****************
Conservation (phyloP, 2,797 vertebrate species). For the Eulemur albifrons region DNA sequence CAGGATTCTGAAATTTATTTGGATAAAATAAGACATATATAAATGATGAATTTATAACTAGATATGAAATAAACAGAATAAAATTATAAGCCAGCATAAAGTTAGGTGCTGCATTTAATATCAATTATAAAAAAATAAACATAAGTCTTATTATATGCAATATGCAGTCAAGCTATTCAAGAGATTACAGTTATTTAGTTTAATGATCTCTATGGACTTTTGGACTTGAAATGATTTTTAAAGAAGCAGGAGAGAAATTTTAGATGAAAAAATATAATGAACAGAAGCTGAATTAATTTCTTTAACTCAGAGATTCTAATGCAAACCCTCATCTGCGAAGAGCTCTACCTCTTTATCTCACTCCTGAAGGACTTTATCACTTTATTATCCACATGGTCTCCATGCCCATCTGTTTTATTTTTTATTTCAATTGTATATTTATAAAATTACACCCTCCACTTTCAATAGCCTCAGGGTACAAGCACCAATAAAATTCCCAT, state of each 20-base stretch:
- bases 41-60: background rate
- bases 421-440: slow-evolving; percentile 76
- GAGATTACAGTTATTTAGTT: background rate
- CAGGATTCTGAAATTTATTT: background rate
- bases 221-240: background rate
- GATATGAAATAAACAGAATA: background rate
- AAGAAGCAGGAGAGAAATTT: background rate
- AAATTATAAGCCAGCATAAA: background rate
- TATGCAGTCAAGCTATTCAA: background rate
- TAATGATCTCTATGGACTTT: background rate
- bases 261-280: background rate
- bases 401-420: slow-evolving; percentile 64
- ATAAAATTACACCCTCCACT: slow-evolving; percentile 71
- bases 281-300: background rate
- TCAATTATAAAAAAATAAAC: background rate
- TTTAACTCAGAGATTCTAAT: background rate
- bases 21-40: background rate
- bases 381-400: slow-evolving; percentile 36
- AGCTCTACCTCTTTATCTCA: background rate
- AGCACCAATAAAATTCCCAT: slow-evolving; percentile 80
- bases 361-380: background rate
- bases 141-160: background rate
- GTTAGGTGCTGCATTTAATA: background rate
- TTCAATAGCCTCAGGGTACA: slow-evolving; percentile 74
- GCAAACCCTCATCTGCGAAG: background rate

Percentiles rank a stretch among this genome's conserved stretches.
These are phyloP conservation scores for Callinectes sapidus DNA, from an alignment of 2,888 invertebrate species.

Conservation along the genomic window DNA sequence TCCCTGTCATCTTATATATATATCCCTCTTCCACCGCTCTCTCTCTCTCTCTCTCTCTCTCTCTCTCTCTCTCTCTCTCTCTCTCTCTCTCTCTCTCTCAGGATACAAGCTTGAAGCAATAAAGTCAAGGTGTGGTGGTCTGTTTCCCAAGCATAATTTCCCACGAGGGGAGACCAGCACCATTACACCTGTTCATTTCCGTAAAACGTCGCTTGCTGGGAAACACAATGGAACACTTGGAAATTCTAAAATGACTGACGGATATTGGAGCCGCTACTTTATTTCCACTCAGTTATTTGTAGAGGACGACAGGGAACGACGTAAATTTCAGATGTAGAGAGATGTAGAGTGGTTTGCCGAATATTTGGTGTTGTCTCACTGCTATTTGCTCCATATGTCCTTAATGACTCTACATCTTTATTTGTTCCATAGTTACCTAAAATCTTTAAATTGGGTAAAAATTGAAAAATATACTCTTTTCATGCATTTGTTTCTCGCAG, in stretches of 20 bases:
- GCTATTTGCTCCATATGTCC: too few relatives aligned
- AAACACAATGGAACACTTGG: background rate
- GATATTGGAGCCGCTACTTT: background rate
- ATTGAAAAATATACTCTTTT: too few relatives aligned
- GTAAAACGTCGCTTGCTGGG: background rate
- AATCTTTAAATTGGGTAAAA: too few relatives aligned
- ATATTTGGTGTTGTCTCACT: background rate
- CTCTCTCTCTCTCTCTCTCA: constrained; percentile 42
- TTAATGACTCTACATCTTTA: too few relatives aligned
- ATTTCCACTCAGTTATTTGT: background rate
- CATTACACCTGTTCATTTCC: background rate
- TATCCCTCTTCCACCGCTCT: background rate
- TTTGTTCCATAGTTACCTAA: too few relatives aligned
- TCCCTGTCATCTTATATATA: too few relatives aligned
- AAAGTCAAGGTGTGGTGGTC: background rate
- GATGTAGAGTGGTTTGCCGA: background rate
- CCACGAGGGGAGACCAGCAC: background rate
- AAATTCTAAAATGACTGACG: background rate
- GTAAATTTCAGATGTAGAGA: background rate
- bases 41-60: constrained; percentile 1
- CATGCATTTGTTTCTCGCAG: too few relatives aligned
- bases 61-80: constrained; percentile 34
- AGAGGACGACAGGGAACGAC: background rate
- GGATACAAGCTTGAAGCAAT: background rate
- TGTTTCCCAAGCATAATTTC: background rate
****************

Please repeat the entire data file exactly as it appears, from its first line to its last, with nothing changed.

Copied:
Conservation (phyloP, 2,797 vertebrate species). For the Eulemur albifrons region DNA sequence CAGGATTCTGAAATTTATTTGGATAAAATAAGACATATATAAATGATGAATTTATAACTAGATATGAAATAAACAGAATAAAATTATAAGCCAGCATAAAGTTAGGTGCTGCATTTAATATCAATTATAAAAAAATAAACATAAGTCTTATTATATGCAATATGCAGTCAAGCTATTCAAGAGATTACAGTTATTTAGTTTAATGATCTCTATGGACTTTTGGACTTGAAATGATTTTTAAAGAAGCAGGAGAGAAATTTTAGATGAAAAAATATAATGAACAGAAGCTGAATTAATTTCTTTAACTCAGAGATTCTAATGCAAACCCTCATCTGCGAAGAGCTCTACCTCTTTATCTCACTCCTGAAGGACTTTATCACTTTATTATCCACATGGTCTCCATGCCCATCTGTTTTATTTTTTATTTCAATTGTATATTTATAAAATTACACCCTCCACTTTCAATAGCCTCAGGGTACAAGCACCAATAAAATTCCCAT, state of each 20-base stretch:
- bases 41-60: background rate
- bases 421-440: slow-evolving; percentile 76
- GAGATTACAGTTATTTAGTT: background rate
- CAGGATTCTGAAATTTATTT: background rate
- bases 221-240: background rate
- GATATGAAATAAACAGAATA: background rate
- AAGAAGCAGGAGAGAAATTT: background rate
- AAATTATAAGCCAGCATAAA: background rate
- TATGCAGTCAAGCTATTCAA: background rate
- TAATGATCTCTATGGACTTT: background rate
- bases 261-280: background rate
- bases 401-420: slow-evolving; percentile 64
- ATAAAATTACACCCTCCACT: slow-evolving; percentile 71
- bases 281-300: background rate
- TCAATTATAAAAAAATAAAC: background rate
- TTTAACTCAGAGATTCTAAT: background rate
- bases 21-40: background rate
- bases 381-400: slow-evolving; percentile 36
- AGCTCTACCTCTTTATCTCA: background rate
- AGCACCAATAAAATTCCCAT: slow-evolving; percentile 80
- bases 361-380: background rate
- bases 141-160: background rate
- GTTAGGTGCTGCATTTAATA: background rate
- TTCAATAGCCTCAGGGTACA: slow-evolving; percentile 74
- GCAAACCCTCATCTGCGAAG: background rate

Percentiles rank a stretch among this genome's conserved stretches.
These are phyloP conservation scores for Callinectes sapidus DNA, from an alignment of 2,888 invertebrate species.

Conservation along the genomic window DNA sequence TCCCTGTCATCTTATATATATATCCCTCTTCCACCGCTCTCTCTCTCTCTCTCTCTCTCTCTCTCTCTCTCTCTCTCTCTCTCTCTCTCTCTCTCTCTCAGGATACAAGCTTGAAGCAATAAAGTCAAGGTGTGGTGGTCTGTTTCCCAAGCATAATTTCCCACGAGGGGAGACCAGCACCATTACACCTGTTCATTTCCGTAAAACGTCGCTTGCTGGGAAACACAATGGAACACTTGGAAATTCTAAAATGACTGACGGATATTGGAGCCGCTACTTTATTTCCACTCAGTTATTTGTAGAGGACGACAGGGAACGACGTAAATTTCAGATGTAGAGAGATGTAGAGTGGTTTGCCGAATATTTGGTGTTGTCTCACTGCTATTTGCTCCATATGTCCTTAATGACTCTACATCTTTATTTGTTCCATAGTTACCTAAAATCTTTAAATTGGGTAAAAATTGAAAAATATACTCTTTTCATGCATTTGTTTCTCGCAG, in stretches of 20 bases:
- GCTATTTGCTCCATATGTCC: too few relatives aligned
- AAACACAATGGAACACTTGG: background rate
- GATATTGGAGCCGCTACTTT: background rate
- ATTGAAAAATATACTCTTTT: too few relatives aligned
- GTAAAACGTCGCTTGCTGGG: background rate
- AATCTTTAAATTGGGTAAAA: too few relatives aligned
- ATATTTGGTGTTGTCTCACT: background rate
- CTCTCTCTCTCTCTCTCTCA: constrained; percentile 42
- TTAATGACTCTACATCTTTA: too few relatives aligned
- ATTTCCACTCAGTTATTTGT: background rate
- CATTACACCTGTTCATTTCC: background rate
- TATCCCTCTTCCACCGCTCT: background rate
- TTTGTTCCATAGTTACCTAA: too few relatives aligned
- TCCCTGTCATCTTATATATA: too few relatives aligned
- AAAGTCAAGGTGTGGTGGTC: background rate
- GATGTAGAGTGGTTTGCCGA: background rate
- CCACGAGGGGAGACCAGCAC: background rate
- AAATTCTAAAATGACTGACG: background rate
- GTAAATTTCAGATGTAGAGA: background rate
- bases 41-60: constrained; percentile 1
- CATGCATTTGTTTCTCGCAG: too few relatives aligned
- bases 61-80: constrained; percentile 34
- AGAGGACGACAGGGAACGAC: background rate
- GGATACAAGCTTGAAGCAAT: background rate
- TGTTTCCCAAGCATAATTTC: background rate